Rethinking Economic Evolution

Rethinking Economic Evolution

Essays on Economic Change and its Theory

Ulrich Witt

Modern economies never come to rest. From institutions to activities of production, trade, and consumption, everything is locked in processes of perpetual transformation – and so are our daily lives. Why and how do such transformations occur? What can economic theory tell us about these changes and where they might lead? Ulrich Witt’s book discusses why evolutionary concepts are necessary to answer such questions. While economic evolution is in many respects unique, it nonetheless needs to be seen within the broader context of natural evolution. By exploring this complex relationship, Rethinking Economic Evolution demonstrates the significance of an evolutionary economic theory.

Chapter 13: Output dynamics, flow equilibria and structural change—A prolegomenon to evolutionary macreoeconomics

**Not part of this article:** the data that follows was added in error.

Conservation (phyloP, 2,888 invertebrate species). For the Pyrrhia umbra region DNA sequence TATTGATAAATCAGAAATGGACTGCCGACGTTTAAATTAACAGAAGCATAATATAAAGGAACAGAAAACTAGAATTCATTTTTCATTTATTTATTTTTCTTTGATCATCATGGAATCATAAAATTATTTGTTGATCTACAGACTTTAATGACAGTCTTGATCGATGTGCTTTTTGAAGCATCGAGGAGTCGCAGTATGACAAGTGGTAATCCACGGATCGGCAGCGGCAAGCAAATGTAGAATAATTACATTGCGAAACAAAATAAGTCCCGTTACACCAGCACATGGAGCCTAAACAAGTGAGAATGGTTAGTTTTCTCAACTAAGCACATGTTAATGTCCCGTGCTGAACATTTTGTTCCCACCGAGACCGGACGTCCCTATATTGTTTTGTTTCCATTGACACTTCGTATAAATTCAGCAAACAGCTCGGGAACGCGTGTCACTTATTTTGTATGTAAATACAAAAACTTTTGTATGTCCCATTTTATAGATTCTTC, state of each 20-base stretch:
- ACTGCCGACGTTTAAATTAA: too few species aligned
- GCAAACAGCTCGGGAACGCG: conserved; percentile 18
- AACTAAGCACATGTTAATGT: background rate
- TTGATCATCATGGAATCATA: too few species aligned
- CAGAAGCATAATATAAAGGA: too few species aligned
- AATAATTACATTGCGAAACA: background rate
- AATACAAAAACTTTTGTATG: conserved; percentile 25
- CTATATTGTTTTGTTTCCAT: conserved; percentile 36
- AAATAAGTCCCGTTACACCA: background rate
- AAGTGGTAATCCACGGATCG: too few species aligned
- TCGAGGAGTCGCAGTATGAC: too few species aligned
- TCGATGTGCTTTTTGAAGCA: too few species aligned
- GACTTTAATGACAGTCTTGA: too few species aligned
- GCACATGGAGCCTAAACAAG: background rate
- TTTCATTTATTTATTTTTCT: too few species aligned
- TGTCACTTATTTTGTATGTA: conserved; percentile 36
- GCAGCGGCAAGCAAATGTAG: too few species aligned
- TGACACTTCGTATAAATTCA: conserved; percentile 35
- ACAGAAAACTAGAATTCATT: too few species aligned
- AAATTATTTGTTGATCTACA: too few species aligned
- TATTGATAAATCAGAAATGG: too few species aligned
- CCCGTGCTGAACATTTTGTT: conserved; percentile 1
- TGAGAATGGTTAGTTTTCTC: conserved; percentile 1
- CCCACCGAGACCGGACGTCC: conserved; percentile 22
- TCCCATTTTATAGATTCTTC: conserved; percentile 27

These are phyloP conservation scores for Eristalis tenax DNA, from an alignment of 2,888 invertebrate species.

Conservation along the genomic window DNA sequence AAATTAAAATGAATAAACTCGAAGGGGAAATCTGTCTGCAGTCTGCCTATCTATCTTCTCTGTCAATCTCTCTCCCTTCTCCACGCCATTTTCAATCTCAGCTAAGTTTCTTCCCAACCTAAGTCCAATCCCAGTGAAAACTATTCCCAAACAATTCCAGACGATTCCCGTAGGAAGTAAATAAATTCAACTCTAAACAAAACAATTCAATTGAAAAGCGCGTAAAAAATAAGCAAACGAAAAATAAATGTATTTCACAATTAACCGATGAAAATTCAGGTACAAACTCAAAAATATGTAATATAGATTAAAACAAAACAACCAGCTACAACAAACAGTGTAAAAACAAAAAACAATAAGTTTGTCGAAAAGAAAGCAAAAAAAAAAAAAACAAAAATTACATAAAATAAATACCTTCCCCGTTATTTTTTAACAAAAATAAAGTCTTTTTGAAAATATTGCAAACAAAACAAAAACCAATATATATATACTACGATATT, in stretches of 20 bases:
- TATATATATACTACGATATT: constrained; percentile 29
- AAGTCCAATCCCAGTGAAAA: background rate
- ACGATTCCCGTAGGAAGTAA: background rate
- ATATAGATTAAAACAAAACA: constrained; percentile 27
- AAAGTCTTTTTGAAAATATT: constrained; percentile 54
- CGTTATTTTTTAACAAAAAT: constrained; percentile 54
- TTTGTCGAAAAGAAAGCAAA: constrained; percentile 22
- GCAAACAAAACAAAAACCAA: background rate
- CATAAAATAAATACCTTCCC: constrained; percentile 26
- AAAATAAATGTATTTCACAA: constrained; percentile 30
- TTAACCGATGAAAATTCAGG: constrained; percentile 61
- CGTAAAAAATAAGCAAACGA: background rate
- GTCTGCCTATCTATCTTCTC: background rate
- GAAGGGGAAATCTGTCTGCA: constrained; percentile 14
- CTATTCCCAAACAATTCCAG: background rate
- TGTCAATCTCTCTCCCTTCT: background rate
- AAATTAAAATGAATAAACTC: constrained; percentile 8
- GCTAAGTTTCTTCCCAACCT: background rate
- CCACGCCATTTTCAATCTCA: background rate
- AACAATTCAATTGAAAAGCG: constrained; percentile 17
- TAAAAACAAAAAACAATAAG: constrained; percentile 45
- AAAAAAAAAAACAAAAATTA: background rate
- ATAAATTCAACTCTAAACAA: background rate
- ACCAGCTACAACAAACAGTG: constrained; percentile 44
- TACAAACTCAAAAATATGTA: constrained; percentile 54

Ulrich Witt and Thomas Brenner

Subjects: economics and finance, evolutionary economics


In an evolutionary approach to macroeconomics, the market disequilibrium dynamics resulting from structural change need to be properly represented at the aggregate level. As suggested by the late F.A. Hayek, a suitable equilibrium concept required to this end as a frame of reference, is that of a flow equilibrium. The paper explores the corresponding flow dynamics that draw attention to variables not usually considered in macroeconomic theorizing. Using statistical estimates for these new variables for the West German manufacturing sector during the German unification process allows some important new insights on the relationships between structural change and macroeconomic performance.

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